Feelings. What’s there to say about emotional eating and feelings? The better question is, “what’s not to say about feelings and emotional eating.”
Feelings and emotional eating are like two peas in a pod. They go together like “rama lama lama ka dinga da dinga dong” (though the two together are not always so joyously poetic). More often, it’s sadness, anxiety, loneliness, and/or depression that lead to emotional eating.
Isn’t it interesting that while writing about feelings I found this document in a pile of papers and mementos my mother gave me while I was in Florida over the summer:
At the age of 11, I was writing about my feelings and how they didn’t heal until hours after the hurt had affected me. That’s a lot of time to allow for emotional eating; a lot of time to try and stuff my feelings with food to feel better.
It’s not called “comfort food” for nothing. There’s a good reason for it. Candy, carbs, and ooey-gooey food like mac-n-cheese make us feel better. Our body benefits from a dopamine and serotonin rush. The melancholy disappears (temporarily) and we can function normally again (until the next hurt comes along).
But wait…what if we can diminish the hurt? What if we can manage the hurt in a positive way? What if we can feel our feelings instead of feed our feelings? Ah…then life would be different. Emotional eating wouldn’t have a hold over us.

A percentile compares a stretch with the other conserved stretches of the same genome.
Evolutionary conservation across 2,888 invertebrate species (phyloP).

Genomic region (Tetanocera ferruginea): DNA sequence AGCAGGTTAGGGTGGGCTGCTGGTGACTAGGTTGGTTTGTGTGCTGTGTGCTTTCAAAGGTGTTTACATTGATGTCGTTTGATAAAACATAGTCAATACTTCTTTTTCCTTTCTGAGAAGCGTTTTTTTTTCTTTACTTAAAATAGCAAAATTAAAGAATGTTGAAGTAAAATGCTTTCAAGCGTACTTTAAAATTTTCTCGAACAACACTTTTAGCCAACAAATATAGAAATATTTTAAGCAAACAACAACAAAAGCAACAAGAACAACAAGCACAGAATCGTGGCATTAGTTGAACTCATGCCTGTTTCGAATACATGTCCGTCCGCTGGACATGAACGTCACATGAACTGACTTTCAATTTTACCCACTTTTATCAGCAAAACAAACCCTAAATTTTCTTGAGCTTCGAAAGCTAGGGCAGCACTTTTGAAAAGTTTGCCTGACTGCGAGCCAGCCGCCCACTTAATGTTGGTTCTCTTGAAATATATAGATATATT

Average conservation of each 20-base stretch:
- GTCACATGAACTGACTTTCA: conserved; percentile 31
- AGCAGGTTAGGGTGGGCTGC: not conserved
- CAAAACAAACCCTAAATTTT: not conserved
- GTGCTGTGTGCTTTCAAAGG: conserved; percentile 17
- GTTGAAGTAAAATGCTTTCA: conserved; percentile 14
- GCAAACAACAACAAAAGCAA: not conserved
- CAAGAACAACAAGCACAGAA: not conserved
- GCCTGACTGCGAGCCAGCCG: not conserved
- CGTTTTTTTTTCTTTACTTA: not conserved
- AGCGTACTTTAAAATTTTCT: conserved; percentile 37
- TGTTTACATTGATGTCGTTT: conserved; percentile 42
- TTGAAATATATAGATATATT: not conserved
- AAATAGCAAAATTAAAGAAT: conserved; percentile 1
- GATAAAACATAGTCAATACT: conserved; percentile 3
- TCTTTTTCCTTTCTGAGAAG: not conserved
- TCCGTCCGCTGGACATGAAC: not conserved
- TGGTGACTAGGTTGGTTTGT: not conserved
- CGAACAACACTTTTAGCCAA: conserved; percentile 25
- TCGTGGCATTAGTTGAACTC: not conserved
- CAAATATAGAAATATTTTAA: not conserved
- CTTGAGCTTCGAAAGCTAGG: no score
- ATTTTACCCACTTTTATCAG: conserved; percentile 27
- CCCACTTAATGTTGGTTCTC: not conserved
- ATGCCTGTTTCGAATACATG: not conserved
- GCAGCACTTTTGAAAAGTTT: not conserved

It’s easy to think this is impossible – that we can never feel our feelings because that would be too painful. Indeed, in the beginning it can be. But, over time, as we allow our bodies and minds to heal, the pain diminishes, not because we don’t have feelings anymore, but because we learn to understand our feelings and handle them with tender loving care.
Understanding is key. We have to be able to determine why something – an act, a word or words – makes us feel badly about ourselves. Is there a truth we need to address? Maybe. Okay then, let’s address it; not eat it. Ask yourself: what steps do I need to take to change this? How can I do better next time? Take a deep breath and do what you need to do to move yourself forward – to a stronger, more confident place.
It’s also possible that whatever is being directed toward you is, in fact, more about the person causing you the discomfort than you. Ask yourself: Is this really about me? Have I done anything wrong? If the answer is no, you need to do what you can to move away from the negativity and toxicity. You can’t change someone, but you can control how you react to them.
Taking the time to process your feelings can help you manage emotional eating. It’s worth the effort to take a step back, consider what’s being said or what is happening around you, and think – before running for the candy, cake and cookies.
Always remember that your feelings are yours. Don’t be embarrassed by them. Don’t apologize for them. Your feelings are your truth. Embrace them, understand them and let them help you become the best version of YOU.